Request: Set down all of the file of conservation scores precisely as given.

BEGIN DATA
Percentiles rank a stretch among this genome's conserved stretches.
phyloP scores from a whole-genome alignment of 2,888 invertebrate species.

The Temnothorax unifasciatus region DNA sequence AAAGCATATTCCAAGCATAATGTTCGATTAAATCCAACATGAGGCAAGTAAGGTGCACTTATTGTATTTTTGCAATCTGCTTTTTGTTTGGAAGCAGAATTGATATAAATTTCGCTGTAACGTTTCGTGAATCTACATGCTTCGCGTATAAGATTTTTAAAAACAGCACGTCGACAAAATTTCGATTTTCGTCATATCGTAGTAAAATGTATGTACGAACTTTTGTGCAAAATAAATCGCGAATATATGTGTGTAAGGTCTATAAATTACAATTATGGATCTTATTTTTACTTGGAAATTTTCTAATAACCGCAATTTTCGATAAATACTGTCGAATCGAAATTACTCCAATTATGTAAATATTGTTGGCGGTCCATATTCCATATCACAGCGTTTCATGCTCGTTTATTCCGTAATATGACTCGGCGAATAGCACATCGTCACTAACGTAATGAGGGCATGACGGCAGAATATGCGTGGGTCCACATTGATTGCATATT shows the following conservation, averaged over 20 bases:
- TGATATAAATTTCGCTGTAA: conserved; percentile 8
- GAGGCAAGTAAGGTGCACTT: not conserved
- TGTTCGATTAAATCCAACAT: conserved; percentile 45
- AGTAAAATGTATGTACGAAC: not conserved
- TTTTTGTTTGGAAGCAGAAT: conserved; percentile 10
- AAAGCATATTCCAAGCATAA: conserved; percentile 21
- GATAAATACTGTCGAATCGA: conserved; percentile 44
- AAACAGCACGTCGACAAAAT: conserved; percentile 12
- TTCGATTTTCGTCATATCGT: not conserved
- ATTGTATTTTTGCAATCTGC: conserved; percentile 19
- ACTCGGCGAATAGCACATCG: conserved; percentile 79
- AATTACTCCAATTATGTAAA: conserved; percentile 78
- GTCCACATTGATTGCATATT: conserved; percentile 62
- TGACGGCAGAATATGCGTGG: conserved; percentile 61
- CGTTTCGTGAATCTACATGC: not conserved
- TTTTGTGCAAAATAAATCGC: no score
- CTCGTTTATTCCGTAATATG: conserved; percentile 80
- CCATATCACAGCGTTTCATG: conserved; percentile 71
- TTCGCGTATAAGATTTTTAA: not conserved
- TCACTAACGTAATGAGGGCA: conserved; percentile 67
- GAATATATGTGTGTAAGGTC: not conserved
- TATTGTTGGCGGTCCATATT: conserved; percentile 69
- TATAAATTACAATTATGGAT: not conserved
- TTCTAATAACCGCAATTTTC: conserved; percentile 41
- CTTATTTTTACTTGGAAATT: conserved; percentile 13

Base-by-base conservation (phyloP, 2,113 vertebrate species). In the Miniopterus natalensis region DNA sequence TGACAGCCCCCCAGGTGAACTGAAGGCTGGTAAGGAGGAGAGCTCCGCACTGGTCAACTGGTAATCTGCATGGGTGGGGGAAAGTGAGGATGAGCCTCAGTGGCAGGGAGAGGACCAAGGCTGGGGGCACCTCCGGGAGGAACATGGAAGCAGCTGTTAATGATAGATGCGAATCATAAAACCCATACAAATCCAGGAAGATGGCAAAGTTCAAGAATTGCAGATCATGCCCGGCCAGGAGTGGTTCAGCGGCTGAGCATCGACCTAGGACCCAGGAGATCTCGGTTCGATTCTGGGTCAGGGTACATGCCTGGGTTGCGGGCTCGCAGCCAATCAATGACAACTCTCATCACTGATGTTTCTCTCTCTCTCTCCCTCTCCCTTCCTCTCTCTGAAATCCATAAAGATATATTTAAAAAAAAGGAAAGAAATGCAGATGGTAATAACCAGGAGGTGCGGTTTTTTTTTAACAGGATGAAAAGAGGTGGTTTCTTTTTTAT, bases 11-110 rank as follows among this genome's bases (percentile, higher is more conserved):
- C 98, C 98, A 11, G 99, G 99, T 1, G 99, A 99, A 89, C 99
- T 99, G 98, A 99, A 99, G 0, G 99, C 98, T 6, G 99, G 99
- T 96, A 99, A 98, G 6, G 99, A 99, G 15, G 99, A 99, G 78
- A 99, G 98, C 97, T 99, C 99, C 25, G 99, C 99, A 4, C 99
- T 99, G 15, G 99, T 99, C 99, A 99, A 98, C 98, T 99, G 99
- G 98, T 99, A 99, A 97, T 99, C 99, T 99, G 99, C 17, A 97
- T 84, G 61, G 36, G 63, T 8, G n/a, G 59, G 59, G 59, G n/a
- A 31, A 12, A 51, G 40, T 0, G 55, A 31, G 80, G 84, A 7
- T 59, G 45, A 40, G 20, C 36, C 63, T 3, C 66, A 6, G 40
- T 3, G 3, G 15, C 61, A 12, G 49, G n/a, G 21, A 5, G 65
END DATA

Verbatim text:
Percentiles rank a stretch among this genome's conserved stretches.
phyloP scores from a whole-genome alignment of 2,888 invertebrate species.

The Temnothorax unifasciatus region DNA sequence AAAGCATATTCCAAGCATAATGTTCGATTAAATCCAACATGAGGCAAGTAAGGTGCACTTATTGTATTTTTGCAATCTGCTTTTTGTTTGGAAGCAGAATTGATATAAATTTCGCTGTAACGTTTCGTGAATCTACATGCTTCGCGTATAAGATTTTTAAAAACAGCACGTCGACAAAATTTCGATTTTCGTCATATCGTAGTAAAATGTATGTACGAACTTTTGTGCAAAATAAATCGCGAATATATGTGTGTAAGGTCTATAAATTACAATTATGGATCTTATTTTTACTTGGAAATTTTCTAATAACCGCAATTTTCGATAAATACTGTCGAATCGAAATTACTCCAATTATGTAAATATTGTTGGCGGTCCATATTCCATATCACAGCGTTTCATGCTCGTTTATTCCGTAATATGACTCGGCGAATAGCACATCGTCACTAACGTAATGAGGGCATGACGGCAGAATATGCGTGGGTCCACATTGATTGCATATT shows the following conservation, averaged over 20 bases:
- TGATATAAATTTCGCTGTAA: conserved; percentile 8
- GAGGCAAGTAAGGTGCACTT: not conserved
- TGTTCGATTAAATCCAACAT: conserved; percentile 45
- AGTAAAATGTATGTACGAAC: not conserved
- TTTTTGTTTGGAAGCAGAAT: conserved; percentile 10
- AAAGCATATTCCAAGCATAA: conserved; percentile 21
- GATAAATACTGTCGAATCGA: conserved; percentile 44
- AAACAGCACGTCGACAAAAT: conserved; percentile 12
- TTCGATTTTCGTCATATCGT: not conserved
- ATTGTATTTTTGCAATCTGC: conserved; percentile 19
- ACTCGGCGAATAGCACATCG: conserved; percentile 79
- AATTACTCCAATTATGTAAA: conserved; percentile 78
- GTCCACATTGATTGCATATT: conserved; percentile 62
- TGACGGCAGAATATGCGTGG: conserved; percentile 61
- CGTTTCGTGAATCTACATGC: not conserved
- TTTTGTGCAAAATAAATCGC: no score
- CTCGTTTATTCCGTAATATG: conserved; percentile 80
- CCATATCACAGCGTTTCATG: conserved; percentile 71
- TTCGCGTATAAGATTTTTAA: not conserved
- TCACTAACGTAATGAGGGCA: conserved; percentile 67
- GAATATATGTGTGTAAGGTC: not conserved
- TATTGTTGGCGGTCCATATT: conserved; percentile 69
- TATAAATTACAATTATGGAT: not conserved
- TTCTAATAACCGCAATTTTC: conserved; percentile 41
- CTTATTTTTACTTGGAAATT: conserved; percentile 13

Base-by-base conservation (phyloP, 2,113 vertebrate species). In the Miniopterus natalensis region DNA sequence TGACAGCCCCCCAGGTGAACTGAAGGCTGGTAAGGAGGAGAGCTCCGCACTGGTCAACTGGTAATCTGCATGGGTGGGGGAAAGTGAGGATGAGCCTCAGTGGCAGGGAGAGGACCAAGGCTGGGGGCACCTCCGGGAGGAACATGGAAGCAGCTGTTAATGATAGATGCGAATCATAAAACCCATACAAATCCAGGAAGATGGCAAAGTTCAAGAATTGCAGATCATGCCCGGCCAGGAGTGGTTCAGCGGCTGAGCATCGACCTAGGACCCAGGAGATCTCGGTTCGATTCTGGGTCAGGGTACATGCCTGGGTTGCGGGCTCGCAGCCAATCAATGACAACTCTCATCACTGATGTTTCTCTCTCTCTCTCCCTCTCCCTTCCTCTCTCTGAAATCCATAAAGATATATTTAAAAAAAAGGAAAGAAATGCAGATGGTAATAACCAGGAGGTGCGGTTTTTTTTTAACAGGATGAAAAGAGGTGGTTTCTTTTTTAT, bases 11-110 rank as follows among this genome's bases (percentile, higher is more conserved):
- C 98, C 98, A 11, G 99, G 99, T 1, G 99, A 99, A 89, C 99
- T 99, G 98, A 99, A 99, G 0, G 99, C 98, T 6, G 99, G 99
- T 96, A 99, A 98, G 6, G 99, A 99, G 15, G 99, A 99, G 78
- A 99, G 98, C 97, T 99, C 99, C 25, G 99, C 99, A 4, C 99
- T 99, G 15, G 99, T 99, C 99, A 99, A 98, C 98, T 99, G 99
- G 98, T 99, A 99, A 97, T 99, C 99, T 99, G 99, C 17, A 97
- T 84, G 61, G 36, G 63, T 8, G n/a, G 59, G 59, G 59, G n/a
- A 31, A 12, A 51, G 40, T 0, G 55, A 31, G 80, G 84, A 7
- T 59, G 45, A 40, G 20, C 36, C 63, T 3, C 66, A 6, G 40
- T 3, G 3, G 15, C 61, A 12, G 49, G n/a, G 21, A 5, G 65